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Customer Reviews

4.2 out of 5 stars
4.2 out of 5 stars
Most Helpful Customer Reviews
28 of 30 people found the following review helpful
5.0 out of 5 stars an escape from conventions of society 9 Feb 2002
By A Customer
Night and Day, Virginia Woolf's second novel, already displays the largeness of ambition which characterize the mature novelist. It is a study in contrasts between companionship and solitude, men and women, who, with alternate success and failure, try to resist the tendencies of their social groups and seek to define their own natural tendencies by separating accidental and superficial sympathies and antipathies from deeper feelings. In search of their true selves, they finally manage to escape the conventions of society.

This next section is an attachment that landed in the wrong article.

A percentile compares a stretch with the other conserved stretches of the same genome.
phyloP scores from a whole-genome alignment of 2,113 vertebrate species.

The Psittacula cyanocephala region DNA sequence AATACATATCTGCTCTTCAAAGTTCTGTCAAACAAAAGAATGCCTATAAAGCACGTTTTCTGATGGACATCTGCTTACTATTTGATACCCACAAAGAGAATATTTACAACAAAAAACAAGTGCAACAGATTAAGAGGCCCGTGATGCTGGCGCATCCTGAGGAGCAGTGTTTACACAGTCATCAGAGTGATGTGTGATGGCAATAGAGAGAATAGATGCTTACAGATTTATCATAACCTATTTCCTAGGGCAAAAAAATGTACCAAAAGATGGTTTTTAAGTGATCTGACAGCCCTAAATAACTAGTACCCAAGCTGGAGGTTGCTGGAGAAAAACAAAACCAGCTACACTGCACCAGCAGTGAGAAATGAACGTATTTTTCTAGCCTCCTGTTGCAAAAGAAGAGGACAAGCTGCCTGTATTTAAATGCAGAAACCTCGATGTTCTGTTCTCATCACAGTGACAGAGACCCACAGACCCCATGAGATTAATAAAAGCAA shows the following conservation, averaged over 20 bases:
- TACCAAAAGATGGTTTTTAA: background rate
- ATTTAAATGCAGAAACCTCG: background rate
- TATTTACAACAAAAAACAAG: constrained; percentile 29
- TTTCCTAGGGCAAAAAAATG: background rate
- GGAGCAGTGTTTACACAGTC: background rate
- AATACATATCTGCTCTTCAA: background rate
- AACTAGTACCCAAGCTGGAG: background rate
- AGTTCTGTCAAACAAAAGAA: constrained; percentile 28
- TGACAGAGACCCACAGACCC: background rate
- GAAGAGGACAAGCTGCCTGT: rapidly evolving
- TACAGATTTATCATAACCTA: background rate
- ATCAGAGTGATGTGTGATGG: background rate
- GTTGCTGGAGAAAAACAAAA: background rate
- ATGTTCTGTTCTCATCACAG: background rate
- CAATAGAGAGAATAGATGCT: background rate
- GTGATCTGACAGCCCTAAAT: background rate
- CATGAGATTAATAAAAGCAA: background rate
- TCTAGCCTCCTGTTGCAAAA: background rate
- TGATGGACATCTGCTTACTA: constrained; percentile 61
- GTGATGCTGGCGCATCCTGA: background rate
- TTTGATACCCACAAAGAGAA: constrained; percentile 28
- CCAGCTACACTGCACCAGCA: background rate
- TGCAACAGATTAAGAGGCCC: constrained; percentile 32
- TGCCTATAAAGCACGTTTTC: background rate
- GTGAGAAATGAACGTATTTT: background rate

The novel tells the story of Katharine Hilbery's gradual release from a life to which she has been ill-suited - a life of paying calls, pouring tea, being the research assistant and dutiful daughter of her parents. She does not have any responsibilities other than those of her social life and the household duties imposed. But despite her apparent passive acceptance, Katharine desperately seeks to escape from the frivolities of society to study mathematics and to dream of a different life. She falls in love with Ralph Denham, a young lawyer who works for a solicitor and writes articles for Mr. Hilbery's journal; he is poor but he has big qualities. His ambitions are stifled by his mother and six or seven brothers and sister who are dependent on him, and he seems to despise society and people like the Hilberys who lead idle lives and have plenty of money to spend. Ralph also takes refuge in his room from domestic life in order to work and to indulge in dreams.